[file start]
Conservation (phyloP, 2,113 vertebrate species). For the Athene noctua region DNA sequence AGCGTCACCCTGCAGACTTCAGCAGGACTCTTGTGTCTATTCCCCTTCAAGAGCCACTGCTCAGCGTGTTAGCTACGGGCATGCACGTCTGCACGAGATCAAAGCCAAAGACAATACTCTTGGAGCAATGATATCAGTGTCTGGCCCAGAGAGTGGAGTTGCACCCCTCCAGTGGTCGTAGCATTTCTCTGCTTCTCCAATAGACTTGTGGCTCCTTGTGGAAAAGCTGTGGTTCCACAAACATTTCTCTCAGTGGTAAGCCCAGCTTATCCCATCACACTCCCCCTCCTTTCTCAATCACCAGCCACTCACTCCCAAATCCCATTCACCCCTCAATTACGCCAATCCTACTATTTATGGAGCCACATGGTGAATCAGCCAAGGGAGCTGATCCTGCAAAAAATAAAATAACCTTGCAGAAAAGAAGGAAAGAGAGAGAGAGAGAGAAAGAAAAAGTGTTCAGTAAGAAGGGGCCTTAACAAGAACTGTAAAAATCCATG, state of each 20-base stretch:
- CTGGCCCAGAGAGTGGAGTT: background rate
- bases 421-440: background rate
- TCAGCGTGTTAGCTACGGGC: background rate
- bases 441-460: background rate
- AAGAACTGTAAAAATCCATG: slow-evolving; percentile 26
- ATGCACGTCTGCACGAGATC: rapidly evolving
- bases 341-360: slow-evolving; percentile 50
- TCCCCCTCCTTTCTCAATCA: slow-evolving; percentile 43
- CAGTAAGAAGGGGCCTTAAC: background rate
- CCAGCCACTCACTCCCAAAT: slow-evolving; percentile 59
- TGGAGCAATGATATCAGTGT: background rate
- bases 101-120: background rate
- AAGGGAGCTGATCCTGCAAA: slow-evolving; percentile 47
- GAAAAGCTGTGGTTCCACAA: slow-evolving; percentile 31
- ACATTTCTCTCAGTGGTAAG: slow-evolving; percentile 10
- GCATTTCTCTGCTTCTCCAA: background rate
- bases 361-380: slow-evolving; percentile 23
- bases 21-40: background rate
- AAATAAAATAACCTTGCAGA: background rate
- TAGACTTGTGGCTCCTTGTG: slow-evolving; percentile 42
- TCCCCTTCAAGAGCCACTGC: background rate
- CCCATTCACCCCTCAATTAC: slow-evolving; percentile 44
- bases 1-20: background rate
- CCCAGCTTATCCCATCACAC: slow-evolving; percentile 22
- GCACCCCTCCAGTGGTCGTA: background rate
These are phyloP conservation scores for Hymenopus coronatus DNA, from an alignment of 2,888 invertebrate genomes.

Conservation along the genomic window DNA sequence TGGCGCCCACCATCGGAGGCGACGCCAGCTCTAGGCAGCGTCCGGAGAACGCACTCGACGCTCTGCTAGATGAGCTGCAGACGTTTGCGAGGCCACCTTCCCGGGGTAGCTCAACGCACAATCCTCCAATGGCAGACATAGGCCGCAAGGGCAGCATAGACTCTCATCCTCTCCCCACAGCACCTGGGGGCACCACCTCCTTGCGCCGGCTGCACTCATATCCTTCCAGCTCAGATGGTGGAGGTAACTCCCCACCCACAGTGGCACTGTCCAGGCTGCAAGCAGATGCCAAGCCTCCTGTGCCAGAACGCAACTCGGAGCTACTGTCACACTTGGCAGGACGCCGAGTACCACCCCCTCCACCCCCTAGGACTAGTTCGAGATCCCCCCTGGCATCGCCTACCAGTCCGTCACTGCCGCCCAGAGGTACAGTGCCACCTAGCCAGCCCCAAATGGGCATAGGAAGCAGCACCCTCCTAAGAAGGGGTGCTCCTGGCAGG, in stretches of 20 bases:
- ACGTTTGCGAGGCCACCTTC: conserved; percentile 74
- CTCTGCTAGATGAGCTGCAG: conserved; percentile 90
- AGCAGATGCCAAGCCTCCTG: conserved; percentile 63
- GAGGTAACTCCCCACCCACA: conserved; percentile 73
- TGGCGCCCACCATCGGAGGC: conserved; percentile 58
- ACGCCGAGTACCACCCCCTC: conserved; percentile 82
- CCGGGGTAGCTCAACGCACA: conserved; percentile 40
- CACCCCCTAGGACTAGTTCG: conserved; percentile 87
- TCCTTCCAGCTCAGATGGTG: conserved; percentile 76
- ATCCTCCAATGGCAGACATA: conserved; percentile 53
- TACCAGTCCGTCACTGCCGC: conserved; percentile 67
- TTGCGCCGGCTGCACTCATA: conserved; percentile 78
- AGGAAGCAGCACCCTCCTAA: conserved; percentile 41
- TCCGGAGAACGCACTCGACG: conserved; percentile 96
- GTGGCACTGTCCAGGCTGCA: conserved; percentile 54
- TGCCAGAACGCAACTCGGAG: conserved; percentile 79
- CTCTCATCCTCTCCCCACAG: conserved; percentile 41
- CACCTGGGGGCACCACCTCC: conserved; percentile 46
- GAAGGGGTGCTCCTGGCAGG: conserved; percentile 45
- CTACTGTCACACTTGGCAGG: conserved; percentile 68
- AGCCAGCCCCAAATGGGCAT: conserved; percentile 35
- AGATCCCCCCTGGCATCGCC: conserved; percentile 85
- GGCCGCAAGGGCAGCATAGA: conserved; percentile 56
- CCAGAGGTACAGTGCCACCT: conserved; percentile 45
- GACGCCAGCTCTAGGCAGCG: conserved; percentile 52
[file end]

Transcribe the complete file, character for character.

Conservation (phyloP, 2,113 vertebrate species). For the Athene noctua region DNA sequence AGCGTCACCCTGCAGACTTCAGCAGGACTCTTGTGTCTATTCCCCTTCAAGAGCCACTGCTCAGCGTGTTAGCTACGGGCATGCACGTCTGCACGAGATCAAAGCCAAAGACAATACTCTTGGAGCAATGATATCAGTGTCTGGCCCAGAGAGTGGAGTTGCACCCCTCCAGTGGTCGTAGCATTTCTCTGCTTCTCCAATAGACTTGTGGCTCCTTGTGGAAAAGCTGTGGTTCCACAAACATTTCTCTCAGTGGTAAGCCCAGCTTATCCCATCACACTCCCCCTCCTTTCTCAATCACCAGCCACTCACTCCCAAATCCCATTCACCCCTCAATTACGCCAATCCTACTATTTATGGAGCCACATGGTGAATCAGCCAAGGGAGCTGATCCTGCAAAAAATAAAATAACCTTGCAGAAAAGAAGGAAAGAGAGAGAGAGAGAGAAAGAAAAAGTGTTCAGTAAGAAGGGGCCTTAACAAGAACTGTAAAAATCCATG, state of each 20-base stretch:
- CTGGCCCAGAGAGTGGAGTT: background rate
- bases 421-440: background rate
- TCAGCGTGTTAGCTACGGGC: background rate
- bases 441-460: background rate
- AAGAACTGTAAAAATCCATG: slow-evolving; percentile 26
- ATGCACGTCTGCACGAGATC: rapidly evolving
- bases 341-360: slow-evolving; percentile 50
- TCCCCCTCCTTTCTCAATCA: slow-evolving; percentile 43
- CAGTAAGAAGGGGCCTTAAC: background rate
- CCAGCCACTCACTCCCAAAT: slow-evolving; percentile 59
- TGGAGCAATGATATCAGTGT: background rate
- bases 101-120: background rate
- AAGGGAGCTGATCCTGCAAA: slow-evolving; percentile 47
- GAAAAGCTGTGGTTCCACAA: slow-evolving; percentile 31
- ACATTTCTCTCAGTGGTAAG: slow-evolving; percentile 10
- GCATTTCTCTGCTTCTCCAA: background rate
- bases 361-380: slow-evolving; percentile 23
- bases 21-40: background rate
- AAATAAAATAACCTTGCAGA: background rate
- TAGACTTGTGGCTCCTTGTG: slow-evolving; percentile 42
- TCCCCTTCAAGAGCCACTGC: background rate
- CCCATTCACCCCTCAATTAC: slow-evolving; percentile 44
- bases 1-20: background rate
- CCCAGCTTATCCCATCACAC: slow-evolving; percentile 22
- GCACCCCTCCAGTGGTCGTA: background rate
These are phyloP conservation scores for Hymenopus coronatus DNA, from an alignment of 2,888 invertebrate genomes.

Conservation along the genomic window DNA sequence TGGCGCCCACCATCGGAGGCGACGCCAGCTCTAGGCAGCGTCCGGAGAACGCACTCGACGCTCTGCTAGATGAGCTGCAGACGTTTGCGAGGCCACCTTCCCGGGGTAGCTCAACGCACAATCCTCCAATGGCAGACATAGGCCGCAAGGGCAGCATAGACTCTCATCCTCTCCCCACAGCACCTGGGGGCACCACCTCCTTGCGCCGGCTGCACTCATATCCTTCCAGCTCAGATGGTGGAGGTAACTCCCCACCCACAGTGGCACTGTCCAGGCTGCAAGCAGATGCCAAGCCTCCTGTGCCAGAACGCAACTCGGAGCTACTGTCACACTTGGCAGGACGCCGAGTACCACCCCCTCCACCCCCTAGGACTAGTTCGAGATCCCCCCTGGCATCGCCTACCAGTCCGTCACTGCCGCCCAGAGGTACAGTGCCACCTAGCCAGCCCCAAATGGGCATAGGAAGCAGCACCCTCCTAAGAAGGGGTGCTCCTGGCAGG, in stretches of 20 bases:
- ACGTTTGCGAGGCCACCTTC: conserved; percentile 74
- CTCTGCTAGATGAGCTGCAG: conserved; percentile 90
- AGCAGATGCCAAGCCTCCTG: conserved; percentile 63
- GAGGTAACTCCCCACCCACA: conserved; percentile 73
- TGGCGCCCACCATCGGAGGC: conserved; percentile 58
- ACGCCGAGTACCACCCCCTC: conserved; percentile 82
- CCGGGGTAGCTCAACGCACA: conserved; percentile 40
- CACCCCCTAGGACTAGTTCG: conserved; percentile 87
- TCCTTCCAGCTCAGATGGTG: conserved; percentile 76
- ATCCTCCAATGGCAGACATA: conserved; percentile 53
- TACCAGTCCGTCACTGCCGC: conserved; percentile 67
- TTGCGCCGGCTGCACTCATA: conserved; percentile 78
- AGGAAGCAGCACCCTCCTAA: conserved; percentile 41
- TCCGGAGAACGCACTCGACG: conserved; percentile 96
- GTGGCACTGTCCAGGCTGCA: conserved; percentile 54
- TGCCAGAACGCAACTCGGAG: conserved; percentile 79
- CTCTCATCCTCTCCCCACAG: conserved; percentile 41
- CACCTGGGGGCACCACCTCC: conserved; percentile 46
- GAAGGGGTGCTCCTGGCAGG: conserved; percentile 45
- CTACTGTCACACTTGGCAGG: conserved; percentile 68
- AGCCAGCCCCAAATGGGCAT: conserved; percentile 35
- AGATCCCCCCTGGCATCGCC: conserved; percentile 85
- GGCCGCAAGGGCAGCATAGA: conserved; percentile 56
- CCAGAGGTACAGTGCCACCT: conserved; percentile 45
- GACGCCAGCTCTAGGCAGCG: conserved; percentile 52